RoRBook/Wings

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  1. Introduction
  2. Working Environment
  3. Land-based Vehicles and Basics
    1. Basic Requirements
    2. First Beams/Nodes
    3. Rigidity
    4. Wheels
    5. Engine
    6. Suspension
    7. Steering
    8. Commands
    9. Hooks
    10. Submeshes
    11. Flares
    12. Props
    13. Details
  4. Objects and Texturing
    1. Meshes
      1. Tools
      2. Basic Rules
    2. Materials
    3. Flexbodies
  5. Aircraft and Winged Vehicles
    1. Simple Aircraft
    2. Wings
    3. Fusedrag
    4. Engines
      1. Props
      2. Jets
  6. Nautical Vehicles and Boats
    1. Simple Boats
    2. Engines
  7. Packaging

Wings Wings in RoR are a little bit of magic. They introduce aerodynamic effects onto planes, boats, and trucks. Although propulsion engines (motors, props, screws) cannot be combined, wings can be added to any sort of vehicle to provide aerodynamic force.

Contents

Introduction

The wing section declares parts of the chassis as wings, and that they should bear aerodynamic forces. Each line of this section designs a wing segment, that is a homogeneous part of a wing. You can (and you should!) make a plane's wing from several contiguous wing segments. Rudder and elevators are also made with one or more wing segments.

Each wing segment is bounded by 8 nodes, that defines the "bounding box" of the wing, specifically its span, chord and thickness. You must ensure that these nodes are properly interconnected by beams to ensure the structural integrity of the wing.

Notice that it is VERY IMPORTANT to declare contiguous wing segments (i.e. that shares nodes) IN SEQUENTIAL ORDER FROM RIGHT TO LEFT, and you should avoid cutting a wing in two at the fuselage, but make the whole wing continuous across the fuselage because it helps to compute whole-wing effects like induced drag and other things like wing lights.

A very important aerodynamic parameter is the wing airfoil. The airfoil is the tear-like shape of the wing, and its exact geometry is very important for the characteristics and performances of real-world wings. RoR uses precomputed performances curves from standard airfoils, interpolated from wing tunnel tests. These curves are stored in .afl files.

Airfoils

Standard airfoils provided in RoR are:

  • NACA64.1.412 - actual airfoil of the wing tip of the Hercules C-130
  • NACA64.3.618 - similar airfoil to the wing root of the Hercules C-130
  • NACA0009 - standard symmetrical airfoil, good for rudder and elevators
  • Clark-Y - used for propellers, but is also very popular for main wings

You can get more airfoil from the popular X-Plane flight simulator. RoR is compatible with X-Plane .afl, but you must convert their end-of-line style from MacOS to Windows using an advanced text editor, or RoR will crash.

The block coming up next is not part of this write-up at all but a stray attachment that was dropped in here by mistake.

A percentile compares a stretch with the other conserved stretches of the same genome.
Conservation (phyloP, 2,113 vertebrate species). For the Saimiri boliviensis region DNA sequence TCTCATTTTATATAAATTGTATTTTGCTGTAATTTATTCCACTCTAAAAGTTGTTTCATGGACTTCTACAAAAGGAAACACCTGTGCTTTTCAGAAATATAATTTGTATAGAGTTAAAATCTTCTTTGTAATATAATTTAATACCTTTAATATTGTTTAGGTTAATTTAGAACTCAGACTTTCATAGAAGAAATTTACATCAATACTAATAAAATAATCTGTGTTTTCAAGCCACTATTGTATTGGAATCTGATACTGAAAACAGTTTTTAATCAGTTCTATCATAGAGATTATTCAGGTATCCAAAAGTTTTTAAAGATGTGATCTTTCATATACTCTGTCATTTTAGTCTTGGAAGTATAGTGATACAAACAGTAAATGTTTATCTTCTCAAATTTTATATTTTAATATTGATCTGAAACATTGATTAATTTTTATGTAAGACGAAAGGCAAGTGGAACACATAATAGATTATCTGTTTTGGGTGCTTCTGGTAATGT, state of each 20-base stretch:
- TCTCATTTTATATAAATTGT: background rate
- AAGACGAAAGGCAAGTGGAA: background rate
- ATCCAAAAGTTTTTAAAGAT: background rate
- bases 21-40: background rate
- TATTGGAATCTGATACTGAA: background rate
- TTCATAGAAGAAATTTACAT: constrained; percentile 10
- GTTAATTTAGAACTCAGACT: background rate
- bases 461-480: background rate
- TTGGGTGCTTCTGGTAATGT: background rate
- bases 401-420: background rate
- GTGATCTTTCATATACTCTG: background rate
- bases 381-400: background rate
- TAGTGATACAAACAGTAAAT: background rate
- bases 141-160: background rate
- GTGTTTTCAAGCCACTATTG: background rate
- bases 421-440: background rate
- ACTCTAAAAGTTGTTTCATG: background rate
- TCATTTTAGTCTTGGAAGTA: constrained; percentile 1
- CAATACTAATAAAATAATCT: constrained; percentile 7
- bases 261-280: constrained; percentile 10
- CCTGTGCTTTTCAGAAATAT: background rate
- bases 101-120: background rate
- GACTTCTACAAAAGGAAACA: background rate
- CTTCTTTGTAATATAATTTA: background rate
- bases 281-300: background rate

Example Wing

Here's an example:

Wing help2.jpg

And the corresponding wings section :

wings
;right wing
;1
6,8,5,7,12,10,11,9, 0.509, 0.999, 0.555, 0.751, 0.752, 0.999, 0.752, 0.751, n, 1.0, 0, 0, NACA64.1.412.afl
 
;2
4,6,3,5,14,12,13,11, 0.509, 0.999, 0.555, 0.751, 0.752, 0.999, 0.752, 0.751, a, 0.75, -24, 24, NACA64.1.412.afl
 
;3
2,4,1,3,16,14,15,13, 0.509, 0.999, 0.555, 0.751, 0.752, 0.999, 0.752, 0.751, n, 1.0, 0, 0, NACA64.1.412.afl
 
 
;left wing
;4
18,2,17,1,28,16,27,15, 0.509, 0.999, 0.555, 0.751, 0.752, 0.999, 0.752, 0.751, n, 1.0, 0, 0, NACA64.1.412.afl
 
;5
20,18,19,17,26,28,25,27, 0.509, 0.999, 0.555, 0.751, 0.752, 0.999, 0.752, 0.751, b, 0.75, -24, 24, NACA64.1.412.afl
 
;6
22,20,21,19,24,26,23,25, 0.509, 0.999, 0.555, 0.751, 0.752, 0.999, 0.752, 0.751, n, 1.0, 0, 0, NACA64.1.412.afl

Air Brakes

Requires
0.35
or later

An air brake is a moving panel used to slow down an airplane. It is positioned similarly to a "props", with noderef, nodex, nodey, nodea, offsetx, offsety, offsetz.

Airbrake.jpg

The airbrake needs 4 nodes (noderef, nodex, nodey, nodea) to position it. pick 4 nodes that form a square or rectangle at the position you want your airbrake. This picture shows a basic airbrake setup, you can see the offsetx, and offsety in red move the airbrake back and forth along that direction. Offset Z will move it up and down vertically (in this case).

It takes time to position a airbrake just right. Make one adjustment at a time and see what the change did in game before you make another. The 4 nodes you choose will determine the direction your airbrake points. If the airbrake is backwards, swap the noderef, nodex, nodey, nodea around until it points the way you want.

Width and length control how long or wide the airbrake is. Simply adjust these numbers until the airbrake is the size you want.

Max angle is the maximum angle the airbrake will lift when fully engaged. Then comes two texture coordinates that texture the airbrake using your vehicles texture pic.

Air brakes can easily be added to a wing box, just set noderef, nodex, nodey and nodea as the four upper nodes of a wing box.

Example:

airbrakes
; noderef, nodex, nodey, nodea, offsetx, offsety, offsetz, width, length, max angle, texcord x1, texcoord y1, texcoord x2, texcoord y2
95, 105, 113, 125, 0.2, 0.0, 0.0, 2.0, 3.0, 60.0, 0.044, 0.205, 0.124, 0.146


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